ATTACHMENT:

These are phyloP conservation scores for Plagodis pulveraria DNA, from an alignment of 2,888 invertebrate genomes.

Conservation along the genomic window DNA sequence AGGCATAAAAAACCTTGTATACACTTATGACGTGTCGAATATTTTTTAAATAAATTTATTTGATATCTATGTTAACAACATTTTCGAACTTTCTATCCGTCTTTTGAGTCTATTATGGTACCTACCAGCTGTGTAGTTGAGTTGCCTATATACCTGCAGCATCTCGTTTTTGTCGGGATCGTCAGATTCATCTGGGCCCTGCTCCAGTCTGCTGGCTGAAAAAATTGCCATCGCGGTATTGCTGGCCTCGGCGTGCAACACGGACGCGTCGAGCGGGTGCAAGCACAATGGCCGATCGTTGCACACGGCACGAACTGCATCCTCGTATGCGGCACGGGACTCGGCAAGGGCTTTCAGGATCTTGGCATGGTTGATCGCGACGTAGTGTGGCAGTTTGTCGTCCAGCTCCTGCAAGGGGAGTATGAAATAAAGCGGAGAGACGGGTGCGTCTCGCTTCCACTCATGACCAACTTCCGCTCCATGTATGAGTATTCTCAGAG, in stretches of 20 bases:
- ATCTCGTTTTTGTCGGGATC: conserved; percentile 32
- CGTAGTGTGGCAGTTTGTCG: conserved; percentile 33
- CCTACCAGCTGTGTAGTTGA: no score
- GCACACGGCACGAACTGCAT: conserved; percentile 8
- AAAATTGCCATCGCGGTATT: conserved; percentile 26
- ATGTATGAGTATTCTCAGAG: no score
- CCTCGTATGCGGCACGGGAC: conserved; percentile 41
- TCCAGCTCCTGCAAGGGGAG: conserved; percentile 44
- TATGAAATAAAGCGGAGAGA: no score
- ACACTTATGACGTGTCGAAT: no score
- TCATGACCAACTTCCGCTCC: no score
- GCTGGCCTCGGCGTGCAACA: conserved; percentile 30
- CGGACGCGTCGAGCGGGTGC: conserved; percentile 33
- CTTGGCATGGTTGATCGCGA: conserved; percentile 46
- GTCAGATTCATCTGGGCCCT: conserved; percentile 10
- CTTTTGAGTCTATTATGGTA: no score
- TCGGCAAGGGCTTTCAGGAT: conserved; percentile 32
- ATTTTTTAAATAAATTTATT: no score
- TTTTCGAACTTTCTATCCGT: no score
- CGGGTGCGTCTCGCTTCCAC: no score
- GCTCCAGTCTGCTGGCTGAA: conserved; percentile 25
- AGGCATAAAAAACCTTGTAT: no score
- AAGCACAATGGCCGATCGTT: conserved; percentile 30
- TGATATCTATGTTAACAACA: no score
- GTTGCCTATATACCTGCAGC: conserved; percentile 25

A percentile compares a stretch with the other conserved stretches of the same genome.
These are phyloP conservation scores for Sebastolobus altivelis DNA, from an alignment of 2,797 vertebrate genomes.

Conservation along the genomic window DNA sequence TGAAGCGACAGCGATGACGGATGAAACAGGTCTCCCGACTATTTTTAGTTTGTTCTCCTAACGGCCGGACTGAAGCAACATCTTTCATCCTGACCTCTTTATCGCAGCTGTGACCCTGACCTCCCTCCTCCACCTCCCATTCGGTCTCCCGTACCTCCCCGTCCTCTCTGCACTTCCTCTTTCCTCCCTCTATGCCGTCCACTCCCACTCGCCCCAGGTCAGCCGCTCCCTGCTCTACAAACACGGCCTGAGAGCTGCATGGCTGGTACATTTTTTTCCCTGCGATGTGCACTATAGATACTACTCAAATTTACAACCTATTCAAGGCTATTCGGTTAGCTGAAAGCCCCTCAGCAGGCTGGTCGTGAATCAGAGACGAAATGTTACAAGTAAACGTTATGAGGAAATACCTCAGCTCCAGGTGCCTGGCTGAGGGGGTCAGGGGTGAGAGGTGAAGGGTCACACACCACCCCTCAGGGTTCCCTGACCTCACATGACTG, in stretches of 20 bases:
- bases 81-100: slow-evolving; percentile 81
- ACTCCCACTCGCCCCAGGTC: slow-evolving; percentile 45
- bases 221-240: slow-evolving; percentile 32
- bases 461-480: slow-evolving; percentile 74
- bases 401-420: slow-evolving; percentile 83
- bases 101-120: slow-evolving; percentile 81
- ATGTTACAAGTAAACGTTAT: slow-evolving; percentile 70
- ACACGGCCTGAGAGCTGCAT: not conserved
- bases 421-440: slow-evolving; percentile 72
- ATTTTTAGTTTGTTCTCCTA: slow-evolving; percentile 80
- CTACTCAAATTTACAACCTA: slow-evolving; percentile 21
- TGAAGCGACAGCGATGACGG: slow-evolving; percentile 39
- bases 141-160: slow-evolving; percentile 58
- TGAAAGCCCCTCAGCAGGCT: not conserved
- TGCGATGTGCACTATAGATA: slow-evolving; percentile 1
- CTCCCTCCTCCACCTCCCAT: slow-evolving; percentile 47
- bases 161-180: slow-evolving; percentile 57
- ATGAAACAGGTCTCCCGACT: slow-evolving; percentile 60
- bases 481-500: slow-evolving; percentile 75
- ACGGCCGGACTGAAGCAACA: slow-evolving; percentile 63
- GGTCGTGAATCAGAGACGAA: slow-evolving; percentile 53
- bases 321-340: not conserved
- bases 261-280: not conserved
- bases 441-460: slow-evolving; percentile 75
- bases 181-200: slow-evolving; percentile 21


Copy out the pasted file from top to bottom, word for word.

These are phyloP conservation scores for Plagodis pulveraria DNA, from an alignment of 2,888 invertebrate genomes.

Conservation along the genomic window DNA sequence AGGCATAAAAAACCTTGTATACACTTATGACGTGTCGAATATTTTTTAAATAAATTTATTTGATATCTATGTTAACAACATTTTCGAACTTTCTATCCGTCTTTTGAGTCTATTATGGTACCTACCAGCTGTGTAGTTGAGTTGCCTATATACCTGCAGCATCTCGTTTTTGTCGGGATCGTCAGATTCATCTGGGCCCTGCTCCAGTCTGCTGGCTGAAAAAATTGCCATCGCGGTATTGCTGGCCTCGGCGTGCAACACGGACGCGTCGAGCGGGTGCAAGCACAATGGCCGATCGTTGCACACGGCACGAACTGCATCCTCGTATGCGGCACGGGACTCGGCAAGGGCTTTCAGGATCTTGGCATGGTTGATCGCGACGTAGTGTGGCAGTTTGTCGTCCAGCTCCTGCAAGGGGAGTATGAAATAAAGCGGAGAGACGGGTGCGTCTCGCTTCCACTCATGACCAACTTCCGCTCCATGTATGAGTATTCTCAGAG, in stretches of 20 bases:
- ATCTCGTTTTTGTCGGGATC: conserved; percentile 32
- CGTAGTGTGGCAGTTTGTCG: conserved; percentile 33
- CCTACCAGCTGTGTAGTTGA: no score
- GCACACGGCACGAACTGCAT: conserved; percentile 8
- AAAATTGCCATCGCGGTATT: conserved; percentile 26
- ATGTATGAGTATTCTCAGAG: no score
- CCTCGTATGCGGCACGGGAC: conserved; percentile 41
- TCCAGCTCCTGCAAGGGGAG: conserved; percentile 44
- TATGAAATAAAGCGGAGAGA: no score
- ACACTTATGACGTGTCGAAT: no score
- TCATGACCAACTTCCGCTCC: no score
- GCTGGCCTCGGCGTGCAACA: conserved; percentile 30
- CGGACGCGTCGAGCGGGTGC: conserved; percentile 33
- CTTGGCATGGTTGATCGCGA: conserved; percentile 46
- GTCAGATTCATCTGGGCCCT: conserved; percentile 10
- CTTTTGAGTCTATTATGGTA: no score
- TCGGCAAGGGCTTTCAGGAT: conserved; percentile 32
- ATTTTTTAAATAAATTTATT: no score
- TTTTCGAACTTTCTATCCGT: no score
- CGGGTGCGTCTCGCTTCCAC: no score
- GCTCCAGTCTGCTGGCTGAA: conserved; percentile 25
- AGGCATAAAAAACCTTGTAT: no score
- AAGCACAATGGCCGATCGTT: conserved; percentile 30
- TGATATCTATGTTAACAACA: no score
- GTTGCCTATATACCTGCAGC: conserved; percentile 25

A percentile compares a stretch with the other conserved stretches of the same genome.
These are phyloP conservation scores for Sebastolobus altivelis DNA, from an alignment of 2,797 vertebrate genomes.

Conservation along the genomic window DNA sequence TGAAGCGACAGCGATGACGGATGAAACAGGTCTCCCGACTATTTTTAGTTTGTTCTCCTAACGGCCGGACTGAAGCAACATCTTTCATCCTGACCTCTTTATCGCAGCTGTGACCCTGACCTCCCTCCTCCACCTCCCATTCGGTCTCCCGTACCTCCCCGTCCTCTCTGCACTTCCTCTTTCCTCCCTCTATGCCGTCCACTCCCACTCGCCCCAGGTCAGCCGCTCCCTGCTCTACAAACACGGCCTGAGAGCTGCATGGCTGGTACATTTTTTTCCCTGCGATGTGCACTATAGATACTACTCAAATTTACAACCTATTCAAGGCTATTCGGTTAGCTGAAAGCCCCTCAGCAGGCTGGTCGTGAATCAGAGACGAAATGTTACAAGTAAACGTTATGAGGAAATACCTCAGCTCCAGGTGCCTGGCTGAGGGGGTCAGGGGTGAGAGGTGAAGGGTCACACACCACCCCTCAGGGTTCCCTGACCTCACATGACTG, in stretches of 20 bases:
- bases 81-100: slow-evolving; percentile 81
- ACTCCCACTCGCCCCAGGTC: slow-evolving; percentile 45
- bases 221-240: slow-evolving; percentile 32
- bases 461-480: slow-evolving; percentile 74
- bases 401-420: slow-evolving; percentile 83
- bases 101-120: slow-evolving; percentile 81
- ATGTTACAAGTAAACGTTAT: slow-evolving; percentile 70
- ACACGGCCTGAGAGCTGCAT: not conserved
- bases 421-440: slow-evolving; percentile 72
- ATTTTTAGTTTGTTCTCCTA: slow-evolving; percentile 80
- CTACTCAAATTTACAACCTA: slow-evolving; percentile 21
- TGAAGCGACAGCGATGACGG: slow-evolving; percentile 39
- bases 141-160: slow-evolving; percentile 58
- TGAAAGCCCCTCAGCAGGCT: not conserved
- TGCGATGTGCACTATAGATA: slow-evolving; percentile 1
- CTCCCTCCTCCACCTCCCAT: slow-evolving; percentile 47
- bases 161-180: slow-evolving; percentile 57
- ATGAAACAGGTCTCCCGACT: slow-evolving; percentile 60
- bases 481-500: slow-evolving; percentile 75
- ACGGCCGGACTGAAGCAACA: slow-evolving; percentile 63
- GGTCGTGAATCAGAGACGAA: slow-evolving; percentile 53
- bases 321-340: not conserved
- bases 261-280: not conserved
- bases 441-460: slow-evolving; percentile 75
- bases 181-200: slow-evolving; percentile 21